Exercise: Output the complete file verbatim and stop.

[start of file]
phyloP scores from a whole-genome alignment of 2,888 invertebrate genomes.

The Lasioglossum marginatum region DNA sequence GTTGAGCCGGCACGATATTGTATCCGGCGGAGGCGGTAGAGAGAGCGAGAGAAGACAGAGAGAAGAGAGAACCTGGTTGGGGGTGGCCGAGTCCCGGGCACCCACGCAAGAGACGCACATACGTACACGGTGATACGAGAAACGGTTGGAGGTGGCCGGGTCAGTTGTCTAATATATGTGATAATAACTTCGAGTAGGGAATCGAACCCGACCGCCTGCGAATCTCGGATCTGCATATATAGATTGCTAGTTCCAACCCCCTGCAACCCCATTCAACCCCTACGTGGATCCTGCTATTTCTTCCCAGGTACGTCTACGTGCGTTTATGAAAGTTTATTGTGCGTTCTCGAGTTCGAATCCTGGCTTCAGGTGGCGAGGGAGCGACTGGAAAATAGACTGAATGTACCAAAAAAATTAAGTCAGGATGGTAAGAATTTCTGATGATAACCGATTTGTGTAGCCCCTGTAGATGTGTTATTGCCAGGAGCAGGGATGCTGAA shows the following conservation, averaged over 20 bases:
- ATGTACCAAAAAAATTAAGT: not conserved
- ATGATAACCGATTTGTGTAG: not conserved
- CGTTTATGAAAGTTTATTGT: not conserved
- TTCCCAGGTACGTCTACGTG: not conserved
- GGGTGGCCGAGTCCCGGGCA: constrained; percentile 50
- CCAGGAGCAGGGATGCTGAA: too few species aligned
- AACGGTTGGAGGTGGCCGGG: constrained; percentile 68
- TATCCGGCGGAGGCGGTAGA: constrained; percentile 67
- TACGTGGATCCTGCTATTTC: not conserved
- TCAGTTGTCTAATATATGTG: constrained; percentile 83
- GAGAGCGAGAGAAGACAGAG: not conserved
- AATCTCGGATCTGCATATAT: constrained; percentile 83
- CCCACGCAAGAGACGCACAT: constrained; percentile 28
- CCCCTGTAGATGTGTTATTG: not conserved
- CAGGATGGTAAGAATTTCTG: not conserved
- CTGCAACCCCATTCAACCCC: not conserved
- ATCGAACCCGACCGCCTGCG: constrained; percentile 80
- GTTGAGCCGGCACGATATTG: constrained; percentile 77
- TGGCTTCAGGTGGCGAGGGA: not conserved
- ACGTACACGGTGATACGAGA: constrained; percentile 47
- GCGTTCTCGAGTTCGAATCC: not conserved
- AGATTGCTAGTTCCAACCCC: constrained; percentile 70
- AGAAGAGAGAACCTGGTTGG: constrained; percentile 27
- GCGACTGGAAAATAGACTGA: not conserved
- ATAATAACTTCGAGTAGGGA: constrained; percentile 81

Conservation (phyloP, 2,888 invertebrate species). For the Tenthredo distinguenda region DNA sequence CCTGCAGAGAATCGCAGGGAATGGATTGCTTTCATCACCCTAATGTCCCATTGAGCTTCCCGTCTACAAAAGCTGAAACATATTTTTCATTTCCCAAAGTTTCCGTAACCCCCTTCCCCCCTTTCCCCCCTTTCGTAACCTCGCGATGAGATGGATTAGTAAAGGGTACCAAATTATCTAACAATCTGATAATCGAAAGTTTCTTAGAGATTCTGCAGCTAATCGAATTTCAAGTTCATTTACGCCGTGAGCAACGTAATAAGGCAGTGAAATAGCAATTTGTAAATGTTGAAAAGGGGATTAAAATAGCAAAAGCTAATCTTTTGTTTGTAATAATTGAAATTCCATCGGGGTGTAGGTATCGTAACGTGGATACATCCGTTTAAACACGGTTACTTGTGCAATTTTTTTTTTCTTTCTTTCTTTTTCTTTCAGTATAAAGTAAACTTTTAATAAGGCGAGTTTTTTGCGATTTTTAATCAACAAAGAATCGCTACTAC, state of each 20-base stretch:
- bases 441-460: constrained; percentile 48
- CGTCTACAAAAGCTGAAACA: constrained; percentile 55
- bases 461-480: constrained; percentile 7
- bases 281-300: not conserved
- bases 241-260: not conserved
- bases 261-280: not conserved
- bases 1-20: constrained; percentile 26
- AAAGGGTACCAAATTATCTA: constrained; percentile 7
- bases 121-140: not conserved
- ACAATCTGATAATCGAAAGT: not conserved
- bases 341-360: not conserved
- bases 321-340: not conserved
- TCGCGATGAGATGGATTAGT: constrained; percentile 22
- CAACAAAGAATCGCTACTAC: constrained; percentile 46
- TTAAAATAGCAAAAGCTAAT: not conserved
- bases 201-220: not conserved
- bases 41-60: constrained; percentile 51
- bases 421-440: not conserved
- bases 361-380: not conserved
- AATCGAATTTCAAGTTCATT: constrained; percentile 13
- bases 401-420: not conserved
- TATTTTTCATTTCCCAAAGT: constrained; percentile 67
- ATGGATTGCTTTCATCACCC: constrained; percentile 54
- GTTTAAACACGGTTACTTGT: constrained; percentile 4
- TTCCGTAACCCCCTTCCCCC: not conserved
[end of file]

phyloP scores from a whole-genome alignment of 2,888 invertebrate genomes.

The Lasioglossum marginatum region DNA sequence GTTGAGCCGGCACGATATTGTATCCGGCGGAGGCGGTAGAGAGAGCGAGAGAAGACAGAGAGAAGAGAGAACCTGGTTGGGGGTGGCCGAGTCCCGGGCACCCACGCAAGAGACGCACATACGTACACGGTGATACGAGAAACGGTTGGAGGTGGCCGGGTCAGTTGTCTAATATATGTGATAATAACTTCGAGTAGGGAATCGAACCCGACCGCCTGCGAATCTCGGATCTGCATATATAGATTGCTAGTTCCAACCCCCTGCAACCCCATTCAACCCCTACGTGGATCCTGCTATTTCTTCCCAGGTACGTCTACGTGCGTTTATGAAAGTTTATTGTGCGTTCTCGAGTTCGAATCCTGGCTTCAGGTGGCGAGGGAGCGACTGGAAAATAGACTGAATGTACCAAAAAAATTAAGTCAGGATGGTAAGAATTTCTGATGATAACCGATTTGTGTAGCCCCTGTAGATGTGTTATTGCCAGGAGCAGGGATGCTGAA shows the following conservation, averaged over 20 bases:
- ATGTACCAAAAAAATTAAGT: not conserved
- ATGATAACCGATTTGTGTAG: not conserved
- CGTTTATGAAAGTTTATTGT: not conserved
- TTCCCAGGTACGTCTACGTG: not conserved
- GGGTGGCCGAGTCCCGGGCA: constrained; percentile 50
- CCAGGAGCAGGGATGCTGAA: too few species aligned
- AACGGTTGGAGGTGGCCGGG: constrained; percentile 68
- TATCCGGCGGAGGCGGTAGA: constrained; percentile 67
- TACGTGGATCCTGCTATTTC: not conserved
- TCAGTTGTCTAATATATGTG: constrained; percentile 83
- GAGAGCGAGAGAAGACAGAG: not conserved
- AATCTCGGATCTGCATATAT: constrained; percentile 83
- CCCACGCAAGAGACGCACAT: constrained; percentile 28
- CCCCTGTAGATGTGTTATTG: not conserved
- CAGGATGGTAAGAATTTCTG: not conserved
- CTGCAACCCCATTCAACCCC: not conserved
- ATCGAACCCGACCGCCTGCG: constrained; percentile 80
- GTTGAGCCGGCACGATATTG: constrained; percentile 77
- TGGCTTCAGGTGGCGAGGGA: not conserved
- ACGTACACGGTGATACGAGA: constrained; percentile 47
- GCGTTCTCGAGTTCGAATCC: not conserved
- AGATTGCTAGTTCCAACCCC: constrained; percentile 70
- AGAAGAGAGAACCTGGTTGG: constrained; percentile 27
- GCGACTGGAAAATAGACTGA: not conserved
- ATAATAACTTCGAGTAGGGA: constrained; percentile 81

Conservation (phyloP, 2,888 invertebrate species). For the Tenthredo distinguenda region DNA sequence CCTGCAGAGAATCGCAGGGAATGGATTGCTTTCATCACCCTAATGTCCCATTGAGCTTCCCGTCTACAAAAGCTGAAACATATTTTTCATTTCCCAAAGTTTCCGTAACCCCCTTCCCCCCTTTCCCCCCTTTCGTAACCTCGCGATGAGATGGATTAGTAAAGGGTACCAAATTATCTAACAATCTGATAATCGAAAGTTTCTTAGAGATTCTGCAGCTAATCGAATTTCAAGTTCATTTACGCCGTGAGCAACGTAATAAGGCAGTGAAATAGCAATTTGTAAATGTTGAAAAGGGGATTAAAATAGCAAAAGCTAATCTTTTGTTTGTAATAATTGAAATTCCATCGGGGTGTAGGTATCGTAACGTGGATACATCCGTTTAAACACGGTTACTTGTGCAATTTTTTTTTTCTTTCTTTCTTTTTCTTTCAGTATAAAGTAAACTTTTAATAAGGCGAGTTTTTTGCGATTTTTAATCAACAAAGAATCGCTACTAC, state of each 20-base stretch:
- bases 441-460: constrained; percentile 48
- CGTCTACAAAAGCTGAAACA: constrained; percentile 55
- bases 461-480: constrained; percentile 7
- bases 281-300: not conserved
- bases 241-260: not conserved
- bases 261-280: not conserved
- bases 1-20: constrained; percentile 26
- AAAGGGTACCAAATTATCTA: constrained; percentile 7
- bases 121-140: not conserved
- ACAATCTGATAATCGAAAGT: not conserved
- bases 341-360: not conserved
- bases 321-340: not conserved
- TCGCGATGAGATGGATTAGT: constrained; percentile 22
- CAACAAAGAATCGCTACTAC: constrained; percentile 46
- TTAAAATAGCAAAAGCTAAT: not conserved
- bases 201-220: not conserved
- bases 41-60: constrained; percentile 51
- bases 421-440: not conserved
- bases 361-380: not conserved
- AATCGAATTTCAAGTTCATT: constrained; percentile 13
- bases 401-420: not conserved
- TATTTTTCATTTCCCAAAGT: constrained; percentile 67
- ATGGATTGCTTTCATCACCC: constrained; percentile 54
- GTTTAAACACGGTTACTTGT: constrained; percentile 4
- TTCCGTAACCCCCTTCCCCC: not conserved